With respect to the similarity of the marks, the Board found that both marks consist of off-center, white silhouetted males from the torso up, facing left, wearing baseball caps or helmets, and posed for action inside a shaded, rectangular border, albeit engaged in different activities. According to the Board the dissimilarities (i.e., baseball bat vs. shotgun, backward cap vs. batting helmet, and the words MAJOR LEAGUE ZOMBIE HUNTER) were not sufficient to overcome the similarities.

The Board also cited with approval prior Board decisions that held it can take judicial notice of a common fact that licensing of commercial trademarks on collateral products has become a part of everyday life. Accordingly, the Board held that consumers are likely to mistakenly believe that MLB is associated with Mr. Webb’s t-shirts.

While licensing the use of a trademark on collateral goods is common, what is uncommon is for the trademark licensor to allow a licensee to mutilate its mark into something different. Additionally, the Board stated that it may take into account the trade dress of packages or labels that demonstrate the trademark projects a confusing similar commercial impression. But this is contrary to other cases where the Board has said its decision on similarity must be made on the drawings in the applications and registrations only. The Board again based its decision on certain presumptions that do not reflect marketplace reality.

KARUNA Fruit Infused Water is Related to Nutritional Supplements

Fulfill Food and Beverages, LLC’ s attempt to convince the Trademark Trial and Appeal Board that its KARUNA fruit infused water is unrelated to nutritional supplements when the marks at issue share an element fell flat. Fulfill’s failed attempt demonstrates once again that relying on intuition when evaluating the relatedness of goods and services factor can be a dangerous game.

FulFill sought to register the mark KARUNA THE ROOT OF GOOD HEALTH & Design for “a fruit infused plant-based drink, namely, filtered water infused with a fruit flavoring and plant-based ingredients,” which is a trademark attorney way of saying “fruit infused water.” The Trademark Office refused registration of FulFill’s mark on the ground that it was likely to cause confusion with a prior registration for KARUNA in connection with “nutritional supplements.” With respect to the similarity of the marks, the Board found that the dominant term in FulFill’s mark was KARUNA because the phrase THE ROOT OF GOOD HEALTH would be perceived by consumers as a slogan or motto and words are given more weight than designs. It is interesting that the Board found a slogan has less source identifying significance than a single word. Obviously some slogans, such as Nike’s Just Do It, have as much if not more source identifying significance than the single word.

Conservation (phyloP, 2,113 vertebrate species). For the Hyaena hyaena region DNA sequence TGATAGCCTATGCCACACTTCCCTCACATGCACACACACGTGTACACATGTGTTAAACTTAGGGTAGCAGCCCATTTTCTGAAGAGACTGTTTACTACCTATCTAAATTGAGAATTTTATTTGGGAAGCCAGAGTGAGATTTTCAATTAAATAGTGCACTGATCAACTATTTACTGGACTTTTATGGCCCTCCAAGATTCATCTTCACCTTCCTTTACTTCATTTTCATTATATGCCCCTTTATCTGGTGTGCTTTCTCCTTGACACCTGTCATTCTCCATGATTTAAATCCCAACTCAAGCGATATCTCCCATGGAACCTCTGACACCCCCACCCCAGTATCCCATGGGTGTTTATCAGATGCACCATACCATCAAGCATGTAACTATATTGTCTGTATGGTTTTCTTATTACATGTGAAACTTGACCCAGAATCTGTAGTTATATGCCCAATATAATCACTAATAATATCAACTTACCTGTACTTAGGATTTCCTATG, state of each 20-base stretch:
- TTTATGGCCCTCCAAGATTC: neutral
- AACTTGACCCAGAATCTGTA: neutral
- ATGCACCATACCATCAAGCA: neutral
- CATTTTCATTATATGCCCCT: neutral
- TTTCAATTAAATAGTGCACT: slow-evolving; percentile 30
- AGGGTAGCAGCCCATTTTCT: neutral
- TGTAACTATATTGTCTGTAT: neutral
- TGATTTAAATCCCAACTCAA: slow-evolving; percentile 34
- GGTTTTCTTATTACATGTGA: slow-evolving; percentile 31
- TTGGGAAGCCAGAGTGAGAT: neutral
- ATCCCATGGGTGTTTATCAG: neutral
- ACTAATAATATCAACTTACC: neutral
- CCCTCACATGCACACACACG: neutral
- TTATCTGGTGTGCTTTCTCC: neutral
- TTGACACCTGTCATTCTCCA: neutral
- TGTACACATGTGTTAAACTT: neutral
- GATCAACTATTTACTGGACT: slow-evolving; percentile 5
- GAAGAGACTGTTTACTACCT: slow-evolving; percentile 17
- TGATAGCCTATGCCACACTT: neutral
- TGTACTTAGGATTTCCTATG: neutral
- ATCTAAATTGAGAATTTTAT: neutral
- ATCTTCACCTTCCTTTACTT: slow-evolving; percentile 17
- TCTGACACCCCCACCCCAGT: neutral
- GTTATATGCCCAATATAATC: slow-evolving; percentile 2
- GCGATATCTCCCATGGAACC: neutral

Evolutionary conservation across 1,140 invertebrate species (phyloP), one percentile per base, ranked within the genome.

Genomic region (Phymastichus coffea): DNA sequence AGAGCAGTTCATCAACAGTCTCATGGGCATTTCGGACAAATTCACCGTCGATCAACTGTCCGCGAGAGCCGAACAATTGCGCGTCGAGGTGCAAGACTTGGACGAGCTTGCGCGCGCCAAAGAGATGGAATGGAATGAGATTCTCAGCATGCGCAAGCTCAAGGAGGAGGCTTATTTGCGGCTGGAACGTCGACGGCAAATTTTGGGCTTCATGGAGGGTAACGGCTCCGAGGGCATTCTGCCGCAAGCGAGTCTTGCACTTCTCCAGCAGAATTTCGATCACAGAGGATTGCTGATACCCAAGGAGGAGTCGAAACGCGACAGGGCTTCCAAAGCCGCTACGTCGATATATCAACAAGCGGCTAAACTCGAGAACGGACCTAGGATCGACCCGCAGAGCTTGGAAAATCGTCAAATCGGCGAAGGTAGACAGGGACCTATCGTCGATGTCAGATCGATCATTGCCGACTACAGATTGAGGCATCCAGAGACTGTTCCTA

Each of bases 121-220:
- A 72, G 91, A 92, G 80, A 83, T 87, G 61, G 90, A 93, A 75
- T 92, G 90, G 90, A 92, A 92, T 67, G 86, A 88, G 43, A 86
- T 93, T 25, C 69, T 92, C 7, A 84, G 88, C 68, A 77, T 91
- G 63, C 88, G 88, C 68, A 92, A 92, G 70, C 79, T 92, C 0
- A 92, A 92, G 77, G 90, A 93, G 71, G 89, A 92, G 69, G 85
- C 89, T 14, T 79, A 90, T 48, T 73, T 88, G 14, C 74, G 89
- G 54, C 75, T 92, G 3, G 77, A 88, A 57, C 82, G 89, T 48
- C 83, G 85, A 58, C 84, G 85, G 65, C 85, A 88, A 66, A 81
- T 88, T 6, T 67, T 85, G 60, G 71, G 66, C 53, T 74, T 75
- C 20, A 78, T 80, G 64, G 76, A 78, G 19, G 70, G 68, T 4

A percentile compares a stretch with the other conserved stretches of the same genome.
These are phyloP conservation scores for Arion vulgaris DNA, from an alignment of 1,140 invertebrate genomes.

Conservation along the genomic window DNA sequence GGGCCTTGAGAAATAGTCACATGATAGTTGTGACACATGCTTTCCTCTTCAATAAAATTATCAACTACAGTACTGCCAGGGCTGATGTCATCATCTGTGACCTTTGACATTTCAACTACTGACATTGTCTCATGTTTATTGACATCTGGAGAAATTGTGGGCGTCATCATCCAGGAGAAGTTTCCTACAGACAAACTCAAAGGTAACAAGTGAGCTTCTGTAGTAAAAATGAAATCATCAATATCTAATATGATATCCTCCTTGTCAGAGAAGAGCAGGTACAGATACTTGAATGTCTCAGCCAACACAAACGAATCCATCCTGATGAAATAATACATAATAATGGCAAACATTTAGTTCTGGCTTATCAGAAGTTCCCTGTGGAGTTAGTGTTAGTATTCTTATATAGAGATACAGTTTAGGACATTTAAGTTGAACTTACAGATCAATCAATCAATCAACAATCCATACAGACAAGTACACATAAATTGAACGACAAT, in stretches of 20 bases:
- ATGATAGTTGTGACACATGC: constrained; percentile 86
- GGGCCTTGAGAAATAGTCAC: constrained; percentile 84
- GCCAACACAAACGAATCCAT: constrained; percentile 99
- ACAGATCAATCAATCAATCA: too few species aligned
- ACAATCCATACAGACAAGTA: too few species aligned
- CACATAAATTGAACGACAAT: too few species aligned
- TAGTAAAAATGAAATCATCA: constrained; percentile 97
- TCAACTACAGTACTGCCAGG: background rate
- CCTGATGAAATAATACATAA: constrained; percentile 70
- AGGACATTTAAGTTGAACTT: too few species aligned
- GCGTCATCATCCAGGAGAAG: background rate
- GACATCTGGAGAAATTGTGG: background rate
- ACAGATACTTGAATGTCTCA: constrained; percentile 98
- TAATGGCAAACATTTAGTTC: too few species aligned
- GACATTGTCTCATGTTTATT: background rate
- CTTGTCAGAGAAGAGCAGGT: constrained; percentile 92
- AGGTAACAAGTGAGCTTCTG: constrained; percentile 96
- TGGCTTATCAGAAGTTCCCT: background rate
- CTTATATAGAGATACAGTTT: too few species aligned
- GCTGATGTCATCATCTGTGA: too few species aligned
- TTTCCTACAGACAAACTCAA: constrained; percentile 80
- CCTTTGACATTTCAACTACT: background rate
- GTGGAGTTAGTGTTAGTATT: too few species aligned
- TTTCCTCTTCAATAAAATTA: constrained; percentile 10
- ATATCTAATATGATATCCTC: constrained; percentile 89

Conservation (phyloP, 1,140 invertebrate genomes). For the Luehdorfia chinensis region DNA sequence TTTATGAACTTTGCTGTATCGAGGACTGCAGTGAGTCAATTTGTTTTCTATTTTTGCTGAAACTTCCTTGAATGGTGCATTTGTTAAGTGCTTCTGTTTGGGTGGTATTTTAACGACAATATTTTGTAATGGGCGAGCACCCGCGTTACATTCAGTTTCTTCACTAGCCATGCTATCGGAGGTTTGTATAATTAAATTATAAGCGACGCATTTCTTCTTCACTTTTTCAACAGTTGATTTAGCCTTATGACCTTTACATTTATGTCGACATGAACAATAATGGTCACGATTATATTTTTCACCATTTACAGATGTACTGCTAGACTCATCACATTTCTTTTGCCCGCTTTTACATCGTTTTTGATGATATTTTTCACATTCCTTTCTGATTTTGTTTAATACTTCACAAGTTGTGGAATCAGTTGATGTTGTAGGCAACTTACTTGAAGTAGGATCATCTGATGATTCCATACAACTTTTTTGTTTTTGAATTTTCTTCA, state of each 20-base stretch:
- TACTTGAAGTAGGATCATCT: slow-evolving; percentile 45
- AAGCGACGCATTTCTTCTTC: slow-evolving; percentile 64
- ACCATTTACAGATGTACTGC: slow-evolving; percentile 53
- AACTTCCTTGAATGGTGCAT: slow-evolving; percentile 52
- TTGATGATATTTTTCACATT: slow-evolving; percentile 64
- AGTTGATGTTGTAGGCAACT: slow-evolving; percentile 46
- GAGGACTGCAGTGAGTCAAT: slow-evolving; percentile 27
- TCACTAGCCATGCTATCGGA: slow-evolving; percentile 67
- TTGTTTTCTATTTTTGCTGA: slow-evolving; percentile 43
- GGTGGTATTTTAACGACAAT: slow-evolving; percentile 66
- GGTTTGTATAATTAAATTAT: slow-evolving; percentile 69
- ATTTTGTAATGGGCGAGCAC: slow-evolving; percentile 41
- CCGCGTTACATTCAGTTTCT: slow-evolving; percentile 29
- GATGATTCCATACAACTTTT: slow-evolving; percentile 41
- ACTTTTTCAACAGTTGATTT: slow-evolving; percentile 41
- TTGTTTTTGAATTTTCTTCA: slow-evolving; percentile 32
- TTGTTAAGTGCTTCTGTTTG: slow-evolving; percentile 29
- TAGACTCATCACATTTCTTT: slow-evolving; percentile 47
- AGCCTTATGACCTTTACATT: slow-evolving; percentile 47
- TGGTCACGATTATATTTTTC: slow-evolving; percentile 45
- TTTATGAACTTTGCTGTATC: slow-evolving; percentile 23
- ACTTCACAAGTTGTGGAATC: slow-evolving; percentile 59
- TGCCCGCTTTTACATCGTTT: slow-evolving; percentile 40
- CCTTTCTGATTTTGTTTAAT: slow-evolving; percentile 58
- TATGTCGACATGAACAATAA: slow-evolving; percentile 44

Likewise, the Board too often give too little weight to the significance of designs. While it is true that a human has to physically say words to place an order, designs play a critical role in bringing the customer in to place that order in the first place.

The Board began its discussion of the relatedness of goods factor by reciting its standard policy.

When considering the similarity or dissimilarity of the goods, we note that goods need not be identical or even competitive in order to support a finding of likelihood of confusion. Rather, it is enough that the goods are related in some manner or that some circumstances surrounding their marketing are such that they would be likely to be seen by the same persons under circumstances which could give rise, because of the marks used or intended to be used therewith, to a mistaken belief that they originate from or are in some way associated with the same producer or that there is an association between the producers of the parties’ goods or services.

Based on the evidence submitted by the Examining Attorney, the Board found that fruit infused water can include or perform the same function as nutritional supplements. The Board ignored FulFill’s evidence of the actual nature of the KARUNA nutritional supplements. Because “nutritional supplements” is such a broad description, the Board said its hands are tied by precedent and it can’t consider the real world marketplace.

5 Characteristics of a Reputable Trademark Attorney

Finding a reputable trademark attorney is not an easy task for a couple of reasons. The first reason is that there are a lot of attorneys in the United States. The second reason is that unlike practicing before the United States Patent Office, the United States Trademark Office does not have a special bar exam that must be taken before an attorney is authorized to file and prosecute trademark applications. This means there are a lot of corporate attorneys, general business attorneys, and even some patent attorneys that will market themselves as a trademark attorney and take on a trademark client if the opportunity presents itself even though they do not regularly practice in the trademark law area.